Support the Café
Search our site

Driving while black and white

Driving while black and white

Bishop Marianne Budde of the Diocese of Washington reflects on the experience of two priests of her diocese, the Reverends Peter Schell and Rondesia Jarrett, who described on Facebook the experience of being stopped by the police while driving through North Carolina with their young son, Joshua, and Rondesia’s brother, Ron.

The Facebook post went viral and was shared over 2,000 times and was picked up by the Daily Kos.

Bishop Budde writes:

Both on Facebook and Daily Kos, many people have shared similar incidents. “Welcome to the club,” Rondesia told Peter when they could talk to one another about what happened. “Then I realized,” Peter wrote, “Not one of these things were unusual. Not even a little bit.”

Peter and Rondesia’s story has gone viral for another reason: as Michelle Alexander details in her book, The New Jim Crow, as a nation, we are at last facing the consequences of legislation passed during our so-called War on Drugs that greatly expanded police authority. The racial bias in the way that power is wielded is indisputable. Until recently, however, with the string of incidents we refer to by the names of black Americans  who have died  in police custody–Sandra Bland, Freddie Gray, Eric Garner, and countless others–the cost to human life and dignity had not disturbed our nation’s social conscience. Thank God that’s changing, and we as the church are a part of that change.

When I asked Peter and Rondesia what they would like to have happen as a result of the attention their story has received, they said, “We’d like to shed light on one particular aspect of the enormous problem of police harassment–pretext stops.” This is the authority police officers have to stop a vehicle on a minor traffic violation (Peter was stopped for not using his turn signal when changing lanes) and then use the opportunity to interrogate those inside and search for drugs or stolen items.

This experience has reminded us of the strength and goodness of the Episcopal Church. The bishops and staff of our sister diocese in North Carolina responded immediately to the news of this incident. They are working with the clergy and congregations of Nash County, where Peter and Rondesia were stopped, to stage a public protest. We’ve also received great support from Charles Wynder, missioner for  social justice and advocacy engagement of The Episcopal Church.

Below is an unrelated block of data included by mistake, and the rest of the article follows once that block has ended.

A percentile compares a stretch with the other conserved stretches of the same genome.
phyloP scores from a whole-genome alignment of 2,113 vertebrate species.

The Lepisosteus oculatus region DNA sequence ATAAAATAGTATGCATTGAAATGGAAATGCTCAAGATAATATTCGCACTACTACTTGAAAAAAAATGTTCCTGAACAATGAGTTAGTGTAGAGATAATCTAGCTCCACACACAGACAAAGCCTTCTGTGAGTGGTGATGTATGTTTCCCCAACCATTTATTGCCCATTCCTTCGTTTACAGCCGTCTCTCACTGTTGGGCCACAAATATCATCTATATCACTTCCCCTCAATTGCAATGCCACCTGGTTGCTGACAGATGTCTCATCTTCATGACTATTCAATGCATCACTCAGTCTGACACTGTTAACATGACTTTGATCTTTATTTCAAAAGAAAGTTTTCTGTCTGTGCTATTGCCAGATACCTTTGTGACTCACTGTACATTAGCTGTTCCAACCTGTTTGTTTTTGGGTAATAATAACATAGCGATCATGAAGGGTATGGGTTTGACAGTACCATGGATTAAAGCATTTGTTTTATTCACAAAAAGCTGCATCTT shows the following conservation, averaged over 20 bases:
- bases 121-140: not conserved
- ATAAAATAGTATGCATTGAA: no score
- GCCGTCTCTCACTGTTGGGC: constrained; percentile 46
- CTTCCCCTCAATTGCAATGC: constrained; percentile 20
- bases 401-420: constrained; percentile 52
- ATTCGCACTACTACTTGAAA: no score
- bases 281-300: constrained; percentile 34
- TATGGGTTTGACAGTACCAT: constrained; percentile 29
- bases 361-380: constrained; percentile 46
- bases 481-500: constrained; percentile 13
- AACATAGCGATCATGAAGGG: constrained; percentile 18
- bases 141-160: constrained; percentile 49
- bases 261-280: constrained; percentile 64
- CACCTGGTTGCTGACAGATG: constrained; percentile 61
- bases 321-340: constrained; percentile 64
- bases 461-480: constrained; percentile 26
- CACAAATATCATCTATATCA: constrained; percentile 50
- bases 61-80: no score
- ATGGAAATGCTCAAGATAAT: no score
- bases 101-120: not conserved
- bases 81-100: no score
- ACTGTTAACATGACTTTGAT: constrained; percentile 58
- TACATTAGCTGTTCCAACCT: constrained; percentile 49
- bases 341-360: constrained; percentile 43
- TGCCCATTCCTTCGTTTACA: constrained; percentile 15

0 0 vote
Article Rating
Facebooktwitterpinterestlinkedinmail

Café Comments?

Our comment policy requires that you use your real first and last names and provide an email address (your email will not be published). Comments that use non-PG rated language, include personal attacks, that are not provable as fact or that we deem in any way to be counter to our mission of fostering respectful dialogue will not be posted.

3 Comments
Newest
Oldest Most Voted
Inline Feedbacks
View all comments
Cynthia Katsarelis

I think we need a list. Each element of abuse will be more or less prominent in each community. But a list, annotated with examples, could be an organizational and teaching tool. And stories of how abuses may have been addressed successfully in some places, and how that came about.

Does TEC, or any diocese, have tools like that?

Michael Russell

We also need to speak out on asset forfieture abuse which is used capriciously against the least able to defend themselves. Asset Forfeiture Abuse https://www.aclu.org/issues/criminal-law-reform/reforming-police-practices/asset-forfeiture-abuse via @aclu

Cynthia Katsarelis

Organizing and protesting. Yay!

Facebooktwitterrss
Support the Café
Past Posts
2020_012
2020_013_B
2020_013_A

The Episcopal Café seeks to be an independent voice, reporting and reflecting on the Episcopal Church and the Anglican tradition.  The Café is not a platform of advocacy, but it does aim to tell the story of the church from the perspective of Progressive Christianity.  Our collective sympathy, as the Café, lies with the project of widening the circle of inclusion within the church and empowering all the baptized for the role to which they have been called as followers of Christ.

The opinions expressed at the Café are those of individual contributors, and, unless otherwise noted, should not be interpreted as official statements of a parish, diocese or other organization. The art and articles that appear here remain the property of their creators.

All Content  © 2017 Episcopal Café